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  1. #1
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    First Real Crash - Proper Etiquette?

    First and foremost, I accept full responsibility for my crash, and recognize that losing concentration was my own fault.

    I biffed pretty hard last night on a rocky descent, probably going about 12-15mph in the dark on Trail 100 here in Phoenix. Broken pinky, bruised and scraped all over my body, but overall no injuries... I guess I got lucky.

    Was headed down the descent and chose the middle line because it looked like a little more fun than the smooth sides, and out of the corner of my eye I see another group of riders stopped on the side of the trail worshiping my group screaming "we're not worthy" just being goofballs. Well, I made a mistake and looked up at them for a second (about 50 feet ahead of me) and when I looked back down I was already slamming into a rock that I would have either gone around or jumped over. Immediately took flight and in slow motion had time to plot my fall. Of course I was told it all happened in less than a second, but it felt like 10 seconds from saddle to rocks.

    I'm absolutely confident had these guys not been screwing around yelling at us like cheerleaders, I would not have gone down. Is what they were doing generally frowned upon? Again, I know that ultimately have to know how to tune things out like that, but I am just curious if that is usually neck wringing worthy behavior.

    What I know was improper etiquette, is only one out of the four of them actually got off his bike as I crashed less than 15 feet from them. He went over and picked up my bike (I was already up and cursing up a storm) and untwisted some cables while I was disoriented. The other guys all just stood around asking me if I was on MTBR.

    After getting cleaned up:
    Last edited by Vicelord; 06-23-11 at 02:10 PM.

  2. #2
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    Quote Originally Posted by Vicelord View Post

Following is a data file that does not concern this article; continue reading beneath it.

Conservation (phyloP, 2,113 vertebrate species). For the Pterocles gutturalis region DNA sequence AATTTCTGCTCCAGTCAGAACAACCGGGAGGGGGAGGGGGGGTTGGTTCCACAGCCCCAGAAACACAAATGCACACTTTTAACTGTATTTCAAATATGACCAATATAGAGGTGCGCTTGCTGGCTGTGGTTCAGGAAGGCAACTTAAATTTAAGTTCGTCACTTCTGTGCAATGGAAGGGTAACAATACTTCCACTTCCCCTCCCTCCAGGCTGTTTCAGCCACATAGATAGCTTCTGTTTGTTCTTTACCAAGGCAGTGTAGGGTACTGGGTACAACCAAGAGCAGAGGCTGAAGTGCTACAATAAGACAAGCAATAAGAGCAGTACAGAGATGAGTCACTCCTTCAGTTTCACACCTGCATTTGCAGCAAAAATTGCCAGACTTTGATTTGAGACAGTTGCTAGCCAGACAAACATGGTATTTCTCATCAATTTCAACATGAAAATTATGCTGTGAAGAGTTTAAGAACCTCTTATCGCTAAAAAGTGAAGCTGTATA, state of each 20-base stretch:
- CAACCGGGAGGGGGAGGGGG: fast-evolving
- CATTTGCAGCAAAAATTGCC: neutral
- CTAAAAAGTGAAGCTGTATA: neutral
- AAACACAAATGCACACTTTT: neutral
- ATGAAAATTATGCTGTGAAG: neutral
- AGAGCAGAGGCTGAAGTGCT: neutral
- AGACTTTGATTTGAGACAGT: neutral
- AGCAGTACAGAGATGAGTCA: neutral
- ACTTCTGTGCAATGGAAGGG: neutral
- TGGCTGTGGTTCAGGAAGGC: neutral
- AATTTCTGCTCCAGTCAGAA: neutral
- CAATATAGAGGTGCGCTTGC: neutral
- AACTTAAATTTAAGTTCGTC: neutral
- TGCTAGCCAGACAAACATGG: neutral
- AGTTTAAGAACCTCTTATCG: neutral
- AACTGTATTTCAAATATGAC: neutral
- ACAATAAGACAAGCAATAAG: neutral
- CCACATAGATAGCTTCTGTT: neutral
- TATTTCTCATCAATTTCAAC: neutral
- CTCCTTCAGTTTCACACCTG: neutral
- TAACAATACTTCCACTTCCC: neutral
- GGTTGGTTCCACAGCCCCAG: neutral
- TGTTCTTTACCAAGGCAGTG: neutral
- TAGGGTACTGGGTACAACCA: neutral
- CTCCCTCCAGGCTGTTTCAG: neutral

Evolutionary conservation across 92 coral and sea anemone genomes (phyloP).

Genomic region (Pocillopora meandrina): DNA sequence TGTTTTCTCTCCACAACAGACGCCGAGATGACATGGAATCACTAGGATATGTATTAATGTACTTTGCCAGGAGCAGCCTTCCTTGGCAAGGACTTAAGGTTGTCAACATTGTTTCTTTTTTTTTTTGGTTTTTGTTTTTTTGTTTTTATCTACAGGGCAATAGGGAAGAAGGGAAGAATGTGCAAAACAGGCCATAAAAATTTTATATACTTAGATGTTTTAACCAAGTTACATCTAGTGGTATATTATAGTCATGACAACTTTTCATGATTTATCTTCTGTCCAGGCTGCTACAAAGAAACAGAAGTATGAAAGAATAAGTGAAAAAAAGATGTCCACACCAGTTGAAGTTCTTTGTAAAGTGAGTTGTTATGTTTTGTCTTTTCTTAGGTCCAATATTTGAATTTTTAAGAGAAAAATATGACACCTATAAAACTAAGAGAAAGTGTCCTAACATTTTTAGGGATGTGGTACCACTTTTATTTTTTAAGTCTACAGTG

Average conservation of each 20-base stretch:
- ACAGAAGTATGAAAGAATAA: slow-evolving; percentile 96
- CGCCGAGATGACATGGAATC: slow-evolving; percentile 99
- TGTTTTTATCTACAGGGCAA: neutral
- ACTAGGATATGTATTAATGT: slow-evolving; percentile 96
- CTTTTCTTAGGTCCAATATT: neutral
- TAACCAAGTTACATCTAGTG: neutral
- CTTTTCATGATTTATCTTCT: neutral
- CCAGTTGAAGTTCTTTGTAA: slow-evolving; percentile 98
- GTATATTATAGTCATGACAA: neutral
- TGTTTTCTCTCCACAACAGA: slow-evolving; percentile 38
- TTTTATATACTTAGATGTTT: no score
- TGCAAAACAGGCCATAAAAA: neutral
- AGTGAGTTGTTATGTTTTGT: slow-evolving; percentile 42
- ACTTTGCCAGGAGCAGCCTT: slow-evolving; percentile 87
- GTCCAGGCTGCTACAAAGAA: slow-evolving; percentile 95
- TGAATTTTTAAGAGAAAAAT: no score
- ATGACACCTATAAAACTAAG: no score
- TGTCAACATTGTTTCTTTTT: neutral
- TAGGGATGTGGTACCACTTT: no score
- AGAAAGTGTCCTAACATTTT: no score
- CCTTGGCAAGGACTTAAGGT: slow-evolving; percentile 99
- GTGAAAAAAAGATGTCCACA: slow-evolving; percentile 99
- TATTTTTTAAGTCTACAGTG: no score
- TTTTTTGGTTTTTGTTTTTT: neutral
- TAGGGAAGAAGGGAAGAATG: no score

I'm absolutely confident had these guys not been screwing around yelling at us like cheerleaders, I would not have gone down. Is what they were doing generally frowned upon?
    Doesn't sound to me like these guys were doing anything especially wrong. They were just being friendly (perhaps in a fashion which you found somewhat irritating), but they weren't creating a hazard.

    A broken pinky is "no injury"?

  3. #3
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    Crashing is just part of riding. Cheering on a brother-rider as he eats dirt is all in good fun.

  4. #4
    Senior Member telebianchi's Avatar
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    If you weren't such a slippery pig you would not have crashed.

    Dudes cheering you on -- good fun.

    Dudes standing around staring at you after you wiped out -- hey, at least 25% of them helped out; probably matches the general population if you tripped on a curb crossing Main St. and spilled your grocery sack on the road.
    May your tires or beer never be flat.

  5. #5
    Senior Member pablosnazzy's Avatar
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    people yell at you from the side of a trail in a race all the time, are they wrong? no, they are not, and neither were the guys being goofballs. it's biking, not golf. you don't have to be quiet.